From this point, it became clear that there was a susceptibility, and perhaps even a market share, to be exploited among some in the public. The term “Fake News” will soon have a formal dictionary definition: false news stories, often of a sensational nature, created to be widely shared online for the purpose of generating ad revenue via web traffic or discrediting a public figure, political movement, company, etc. (dictionary.com).
And all of this has brought us to what many are calling the post-truth era of politics, an era in which some politicians have realized that, for many voters, verifiable facts have ceased to matter. An era in which even claims that are demonstrably false will be understood to be true if they are simply repeated often enough.
Together, post truth politics and fake news have contributed to a modern digital environment that is challenging to navigate, and this presents a number of problems, especially to young people.
Keith Sled, District 29, Hastings-Prince Edward has been teaching English for almost twenty years, and media for fifteen years. He has noticed that students enter the media course with varying levels of skills and abilities. Not everyone understands what advertising is and how it targets people. “Critical thinking skills are key to understanding targeting in ads and the echo chamber of social media.”
The English Media course seems to be a natural starting point to begin pushing back against fake news. While the units of study in the course have many learning outcomes that could be applied to study fake news and the bubble effect of social media on opinions and attitudes, there is a lot of work to be done in terms of curriculum and resource development. Traditionally, the course has not been taught with this focus in mind, but the tools of the course can be repurposed for the new job, with the appropriate time and support. Sadly, when courses fall victim to declining enrollment, English Media is usually one of the first casualties. If educators are going to be the ones to teach young people how to be vigilant curators of their social media diet, there is a need to provide more support for students at all levels. It is difficult at best to separate fact from fiction when, along with credible sources of information, you are also bombarded with clickbait, fake news and post-truth rhetoric, all presented to you indiscriminately by algorithms designed to give you content that, according to your online history, you are interested in exploring. Online fact-checking resources like Factcheck.org, Snopes.com, and Politifact.com are seeing more and more traffic as discriminating consumers of information struggle to separate truth from fiction.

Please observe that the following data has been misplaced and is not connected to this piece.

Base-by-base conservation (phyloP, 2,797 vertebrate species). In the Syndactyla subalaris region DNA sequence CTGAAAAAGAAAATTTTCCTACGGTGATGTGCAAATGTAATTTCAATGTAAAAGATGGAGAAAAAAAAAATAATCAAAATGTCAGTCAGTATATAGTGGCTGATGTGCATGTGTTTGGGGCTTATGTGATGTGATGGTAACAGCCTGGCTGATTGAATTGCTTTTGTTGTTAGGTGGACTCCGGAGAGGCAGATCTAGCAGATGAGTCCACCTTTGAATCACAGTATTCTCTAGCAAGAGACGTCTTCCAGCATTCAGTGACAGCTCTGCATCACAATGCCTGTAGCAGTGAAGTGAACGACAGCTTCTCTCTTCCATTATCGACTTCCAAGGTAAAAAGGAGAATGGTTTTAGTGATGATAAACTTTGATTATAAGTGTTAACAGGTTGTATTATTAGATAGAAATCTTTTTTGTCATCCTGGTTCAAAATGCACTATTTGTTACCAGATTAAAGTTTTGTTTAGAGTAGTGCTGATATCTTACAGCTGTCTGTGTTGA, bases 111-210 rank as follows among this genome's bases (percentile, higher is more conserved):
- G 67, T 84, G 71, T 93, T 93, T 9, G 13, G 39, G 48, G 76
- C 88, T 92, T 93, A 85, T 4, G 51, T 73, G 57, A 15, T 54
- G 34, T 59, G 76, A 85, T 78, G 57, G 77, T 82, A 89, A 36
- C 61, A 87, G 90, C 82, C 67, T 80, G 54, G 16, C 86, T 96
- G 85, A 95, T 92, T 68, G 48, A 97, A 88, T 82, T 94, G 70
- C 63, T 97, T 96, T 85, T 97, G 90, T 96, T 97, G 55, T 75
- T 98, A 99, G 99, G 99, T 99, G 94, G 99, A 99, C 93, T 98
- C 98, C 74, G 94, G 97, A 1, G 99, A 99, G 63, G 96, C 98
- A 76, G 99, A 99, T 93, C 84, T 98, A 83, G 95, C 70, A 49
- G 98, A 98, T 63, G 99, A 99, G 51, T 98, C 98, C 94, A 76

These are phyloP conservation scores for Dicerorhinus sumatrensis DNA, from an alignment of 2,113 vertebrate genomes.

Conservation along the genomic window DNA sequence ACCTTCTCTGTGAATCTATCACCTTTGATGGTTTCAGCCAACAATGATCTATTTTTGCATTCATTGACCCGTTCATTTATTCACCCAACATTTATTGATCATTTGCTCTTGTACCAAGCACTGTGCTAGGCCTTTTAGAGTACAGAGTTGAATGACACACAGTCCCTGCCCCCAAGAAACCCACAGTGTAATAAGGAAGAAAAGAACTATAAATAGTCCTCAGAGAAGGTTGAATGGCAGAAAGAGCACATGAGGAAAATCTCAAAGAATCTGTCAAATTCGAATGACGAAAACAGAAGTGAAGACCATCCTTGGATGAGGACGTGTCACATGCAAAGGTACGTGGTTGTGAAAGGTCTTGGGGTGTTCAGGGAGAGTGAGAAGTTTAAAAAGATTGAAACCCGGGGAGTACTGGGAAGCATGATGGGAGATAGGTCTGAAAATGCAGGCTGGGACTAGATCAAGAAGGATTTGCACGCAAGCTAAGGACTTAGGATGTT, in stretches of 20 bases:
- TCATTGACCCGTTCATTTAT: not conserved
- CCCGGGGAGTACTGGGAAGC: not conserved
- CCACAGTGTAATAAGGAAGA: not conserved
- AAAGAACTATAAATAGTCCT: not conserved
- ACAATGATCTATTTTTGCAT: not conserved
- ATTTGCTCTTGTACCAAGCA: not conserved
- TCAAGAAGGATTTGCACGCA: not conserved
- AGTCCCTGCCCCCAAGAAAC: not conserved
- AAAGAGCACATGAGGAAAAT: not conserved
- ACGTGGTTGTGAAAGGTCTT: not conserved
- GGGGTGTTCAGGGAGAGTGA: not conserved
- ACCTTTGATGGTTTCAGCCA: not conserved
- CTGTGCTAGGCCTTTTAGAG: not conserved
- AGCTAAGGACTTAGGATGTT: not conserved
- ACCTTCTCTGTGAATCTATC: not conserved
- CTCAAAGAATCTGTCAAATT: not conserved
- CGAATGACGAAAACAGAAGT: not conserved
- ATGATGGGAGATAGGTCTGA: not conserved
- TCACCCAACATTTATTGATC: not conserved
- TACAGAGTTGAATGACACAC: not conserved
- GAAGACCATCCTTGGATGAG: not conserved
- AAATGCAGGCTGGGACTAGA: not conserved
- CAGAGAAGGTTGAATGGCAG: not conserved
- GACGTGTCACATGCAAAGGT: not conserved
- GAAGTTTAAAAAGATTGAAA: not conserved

The very idea that people are actively producing misinformation for mass consumption demands that we consider Thomas Jefferson’s famous quote: “…wherever the people are well informed they can be trusted with their own government; that whenever things get so far wrong as to attract their notice, they may be relied on to set them to rights….” If we passively allow ourselves to become uninformed or misinformed, we erode a key foundation of democracy.
While laws are beginning to appear in some countries to combat fake news, the first line of defense truly is education. We must build a bastion of critical thinking skills and we must learn to check ourselves and teach our students to do the same, as many of them have known no other source for information as vast, imposing and appetizing as the current social media environment.